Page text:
The professional services challenge
If you are a management consultant, venture capitalist, lawyer, accountant, IT firm, executive coach or any other service professional, you face the same challenge: How do you balance execution and client acquisition?
And, if you’re good at what you do, you in all likelihood are a better practitioner than salesperson. It’s the love of your craft that got you into the business, not your love for sales. How are you supposed to build a relationship business with cold-calling techniques? There has to be a better way!
The initial dead end
We recently worked with an executive coach who was having challenges in scaling his practice. His clients love him, but direct referrals alone couldn’t grow his business quickly enough.
The coach – I’ll call him Jim – spoke with Prialto about having us call target lists he was generating from his professional networks, but we advised him that the approach he’d outlined would not work. Three months later Jim came back to us: “Eric,” he said, I have a very professional productivity assistant (“PA”). She’s great. But I’ve NOT gotten one meeting arranged by her in three months. This is not working for me, and I need to change something.”
The problem wasn’t that cold calls don’t work, but that the premise for the calls was wrong. Jim’s PA was essentially making “cold calls” to strangers, and asking them to meet and talk with Jim about his practice. While nicely worded, it was clear to these strangers that Jim would be coming to talk about himself and to pitch work.
Unsurprisingly, they had no interest. To cap it off, Jim himself didn’t enjoy direct selling.
From a chore to a passionate calling
We advised Jim to find something that he enjoyed in his work and focus his meetings and outreach around this instead. Jim had a passion for the problems that executives face and the more he learned about them the more valuable he became to his larger customer base.
Jim started a simple blog about these issues. His first postings were based on his, current clients. With their permission, he took a few thorny subjects he had helped clients on, scrubbed the personal information, and wrote about them in a clean direct format.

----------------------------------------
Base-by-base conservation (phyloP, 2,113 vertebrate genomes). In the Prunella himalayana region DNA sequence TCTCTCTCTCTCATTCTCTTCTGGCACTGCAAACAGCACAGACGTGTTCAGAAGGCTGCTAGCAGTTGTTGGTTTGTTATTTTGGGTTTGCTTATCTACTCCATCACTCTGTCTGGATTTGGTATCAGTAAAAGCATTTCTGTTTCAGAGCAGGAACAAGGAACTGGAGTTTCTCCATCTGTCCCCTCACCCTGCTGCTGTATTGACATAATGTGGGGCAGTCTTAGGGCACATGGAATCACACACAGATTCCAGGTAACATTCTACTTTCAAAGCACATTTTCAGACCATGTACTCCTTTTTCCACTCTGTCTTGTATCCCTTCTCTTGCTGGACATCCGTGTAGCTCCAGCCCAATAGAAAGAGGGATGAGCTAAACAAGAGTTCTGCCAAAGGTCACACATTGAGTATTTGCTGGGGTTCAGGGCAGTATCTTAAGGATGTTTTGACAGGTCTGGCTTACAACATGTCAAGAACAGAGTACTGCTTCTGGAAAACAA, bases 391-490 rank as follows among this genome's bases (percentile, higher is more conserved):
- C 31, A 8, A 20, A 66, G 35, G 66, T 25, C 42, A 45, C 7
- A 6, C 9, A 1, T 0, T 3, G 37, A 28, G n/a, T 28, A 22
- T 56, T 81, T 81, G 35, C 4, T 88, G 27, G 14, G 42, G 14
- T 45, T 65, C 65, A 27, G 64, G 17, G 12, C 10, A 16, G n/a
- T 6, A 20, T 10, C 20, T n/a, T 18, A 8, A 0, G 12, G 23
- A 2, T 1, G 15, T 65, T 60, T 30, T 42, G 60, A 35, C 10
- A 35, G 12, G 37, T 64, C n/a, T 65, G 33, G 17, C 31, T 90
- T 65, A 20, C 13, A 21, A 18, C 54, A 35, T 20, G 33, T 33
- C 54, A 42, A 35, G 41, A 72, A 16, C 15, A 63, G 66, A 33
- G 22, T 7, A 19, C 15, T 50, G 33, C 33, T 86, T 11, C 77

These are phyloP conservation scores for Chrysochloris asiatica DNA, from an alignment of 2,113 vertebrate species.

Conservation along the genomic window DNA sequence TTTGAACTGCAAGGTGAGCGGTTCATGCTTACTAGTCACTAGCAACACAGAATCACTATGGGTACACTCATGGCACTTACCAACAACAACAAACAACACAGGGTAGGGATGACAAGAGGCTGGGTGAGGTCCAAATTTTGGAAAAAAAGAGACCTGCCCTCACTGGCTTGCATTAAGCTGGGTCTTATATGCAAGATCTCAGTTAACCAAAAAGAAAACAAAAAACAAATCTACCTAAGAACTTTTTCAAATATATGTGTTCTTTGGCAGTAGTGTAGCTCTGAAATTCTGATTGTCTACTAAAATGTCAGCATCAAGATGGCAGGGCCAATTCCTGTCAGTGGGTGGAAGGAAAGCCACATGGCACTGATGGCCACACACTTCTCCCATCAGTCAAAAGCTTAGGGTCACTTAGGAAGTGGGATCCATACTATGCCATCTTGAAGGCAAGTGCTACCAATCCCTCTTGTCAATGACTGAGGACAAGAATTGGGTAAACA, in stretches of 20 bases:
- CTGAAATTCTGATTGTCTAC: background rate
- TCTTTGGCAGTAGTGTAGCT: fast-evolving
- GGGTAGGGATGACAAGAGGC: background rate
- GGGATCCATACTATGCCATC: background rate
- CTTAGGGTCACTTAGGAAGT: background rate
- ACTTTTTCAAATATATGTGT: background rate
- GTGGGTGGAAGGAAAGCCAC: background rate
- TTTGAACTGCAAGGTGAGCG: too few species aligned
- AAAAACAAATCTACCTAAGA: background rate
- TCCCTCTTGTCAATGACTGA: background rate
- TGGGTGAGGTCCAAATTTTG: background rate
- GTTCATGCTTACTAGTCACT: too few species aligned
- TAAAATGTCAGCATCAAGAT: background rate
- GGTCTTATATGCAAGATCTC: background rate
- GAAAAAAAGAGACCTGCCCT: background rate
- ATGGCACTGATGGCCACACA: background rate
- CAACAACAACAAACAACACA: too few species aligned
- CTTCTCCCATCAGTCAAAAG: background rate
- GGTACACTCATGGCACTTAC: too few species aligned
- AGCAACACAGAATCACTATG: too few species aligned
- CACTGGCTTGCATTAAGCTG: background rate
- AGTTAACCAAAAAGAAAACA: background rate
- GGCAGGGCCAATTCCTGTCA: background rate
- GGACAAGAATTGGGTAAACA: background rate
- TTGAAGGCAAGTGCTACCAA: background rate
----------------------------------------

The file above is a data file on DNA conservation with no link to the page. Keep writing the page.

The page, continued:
His PA then began calling the same list that had been ignoring Jim’s meeting requests and asking if Jim could interview them for his blog. Jim, the PA explained, wanted to hear about one key challenge and what they’d done to overcome them.
A constant flow of meetings
Literally within days of this tactical change, Jim was getting receptive meetings with people in his target market. Most importantly, the meetings were enjoyable for both parties. Jim got to learn about a subject he found intrinsically interesting, up –close executive issues. The people he met with got to talk about almost everyone’s favorite subject: Themselves.
These first couple of meetings, turned into a constant and predictable flow of appointments. Over several months, several of the executives that Jim interviewed asked more about what he did when he was not interviewing for and writing his blog. And a few of these curious executives became clients.
What’s critical is that this was no ruse. Jim was not pretending to want to interview these folks. Jim truly enjoyed the subject. He was passionate about it and this came through.
By being genuinely interested in these executives, they became interested in working with him.